The water in Gijon Harbor in Northern Spain are about to get cleaner thanks to a group of robot fish.
European Scientists have moved the robot fish out of the testing lab and into the sea with the hopes of cleaning up some of the pollution in the water. The BBC reports that the artificial fish will be a mainstay of the harbor and will be able to give coastal official real-time monitoring of pollution.
Luke Speller, a senior scientist at the research division of BMT Group, said:
“The idea is that we want to have real-time monitoring of pollution, so that if someone is dumping chemicals or something is leaking, we can get to it straight away, find out what is causing the problem and put a stop to it.
Speller says that coastal officials typically take pollution readings once a month. That means that a ship may enter the harbor leaking oil and by the time it’s been detected the ship has moved on up the coast. The robot fish will be able to detect leaks much more quickly.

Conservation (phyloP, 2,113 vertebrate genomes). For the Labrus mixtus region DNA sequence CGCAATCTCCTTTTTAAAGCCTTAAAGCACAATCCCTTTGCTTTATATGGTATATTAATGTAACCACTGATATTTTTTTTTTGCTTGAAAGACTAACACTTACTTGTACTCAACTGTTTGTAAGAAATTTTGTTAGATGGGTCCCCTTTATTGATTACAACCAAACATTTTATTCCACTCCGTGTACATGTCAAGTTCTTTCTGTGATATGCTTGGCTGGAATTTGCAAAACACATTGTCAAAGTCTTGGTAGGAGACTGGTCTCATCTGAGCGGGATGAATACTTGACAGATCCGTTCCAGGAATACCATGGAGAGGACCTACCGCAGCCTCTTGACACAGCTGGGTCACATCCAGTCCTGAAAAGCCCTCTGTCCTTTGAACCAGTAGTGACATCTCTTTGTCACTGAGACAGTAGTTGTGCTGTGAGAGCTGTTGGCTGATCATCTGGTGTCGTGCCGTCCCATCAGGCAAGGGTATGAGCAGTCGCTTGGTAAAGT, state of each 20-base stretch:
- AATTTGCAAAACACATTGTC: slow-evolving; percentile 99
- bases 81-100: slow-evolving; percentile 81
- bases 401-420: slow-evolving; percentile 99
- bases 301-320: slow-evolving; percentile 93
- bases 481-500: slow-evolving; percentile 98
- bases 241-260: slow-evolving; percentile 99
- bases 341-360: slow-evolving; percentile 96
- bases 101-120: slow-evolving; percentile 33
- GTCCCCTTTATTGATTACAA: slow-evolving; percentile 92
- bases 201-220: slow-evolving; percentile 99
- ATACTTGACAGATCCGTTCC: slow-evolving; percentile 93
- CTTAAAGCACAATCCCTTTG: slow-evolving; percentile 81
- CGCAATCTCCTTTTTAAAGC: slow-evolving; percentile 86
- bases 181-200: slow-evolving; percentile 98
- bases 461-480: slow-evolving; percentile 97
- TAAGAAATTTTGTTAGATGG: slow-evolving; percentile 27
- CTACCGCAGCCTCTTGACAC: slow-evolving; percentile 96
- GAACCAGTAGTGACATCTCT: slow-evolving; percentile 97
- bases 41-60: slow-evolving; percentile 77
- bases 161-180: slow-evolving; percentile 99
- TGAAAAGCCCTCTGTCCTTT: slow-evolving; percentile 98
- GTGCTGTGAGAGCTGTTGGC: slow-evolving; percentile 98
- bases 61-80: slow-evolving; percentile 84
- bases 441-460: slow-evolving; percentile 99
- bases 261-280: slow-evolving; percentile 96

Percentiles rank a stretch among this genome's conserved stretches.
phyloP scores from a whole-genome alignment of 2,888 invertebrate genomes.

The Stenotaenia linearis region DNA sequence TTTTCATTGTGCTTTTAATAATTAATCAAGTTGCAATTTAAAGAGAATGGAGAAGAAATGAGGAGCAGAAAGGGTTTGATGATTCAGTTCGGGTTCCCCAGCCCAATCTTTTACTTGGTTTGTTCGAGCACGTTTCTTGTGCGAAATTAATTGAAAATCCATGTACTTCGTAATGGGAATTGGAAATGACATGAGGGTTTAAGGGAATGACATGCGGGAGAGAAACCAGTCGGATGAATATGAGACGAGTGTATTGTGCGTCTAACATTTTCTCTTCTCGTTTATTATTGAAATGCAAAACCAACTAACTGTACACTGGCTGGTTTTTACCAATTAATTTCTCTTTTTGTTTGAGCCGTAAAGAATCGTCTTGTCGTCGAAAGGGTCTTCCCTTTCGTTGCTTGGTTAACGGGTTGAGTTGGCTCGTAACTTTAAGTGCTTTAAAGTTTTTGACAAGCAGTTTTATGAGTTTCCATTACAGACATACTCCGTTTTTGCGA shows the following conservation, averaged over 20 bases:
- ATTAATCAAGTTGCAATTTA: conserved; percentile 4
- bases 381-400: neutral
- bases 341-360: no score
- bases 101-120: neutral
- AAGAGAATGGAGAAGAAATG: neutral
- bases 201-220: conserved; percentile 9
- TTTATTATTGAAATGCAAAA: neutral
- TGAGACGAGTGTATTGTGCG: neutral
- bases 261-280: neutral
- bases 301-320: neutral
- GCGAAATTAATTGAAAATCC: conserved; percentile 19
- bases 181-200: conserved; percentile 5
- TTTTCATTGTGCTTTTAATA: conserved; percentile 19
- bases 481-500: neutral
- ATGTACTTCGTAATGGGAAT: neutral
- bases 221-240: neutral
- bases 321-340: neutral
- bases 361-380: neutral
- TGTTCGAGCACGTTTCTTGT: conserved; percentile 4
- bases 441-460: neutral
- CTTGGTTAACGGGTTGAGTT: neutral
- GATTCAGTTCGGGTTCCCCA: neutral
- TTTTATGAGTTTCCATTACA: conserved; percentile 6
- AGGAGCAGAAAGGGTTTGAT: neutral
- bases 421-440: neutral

“A ship could come into the harbour, leak some chemicals somewhere, then it’s gone, all the way up the coastline. The idea is that we will use robot fish, which are in the harbor all of the time, and constantly checking for pollution.”
Ian Dukes from the University of Essex, said that the machine was designed to mimic real fish. Dukes said:
“Over millions of years, fish have evolved the ultimate hydrodynamic shape, and we have tried to mimic that in the robot. They swim just like fish; they are really quite agile and can change direction quickly, even in shallow water.”
Here’s a video of the robot fish swimming.
Reuters reports that the fish are about five feet long and currently cost about $31,000.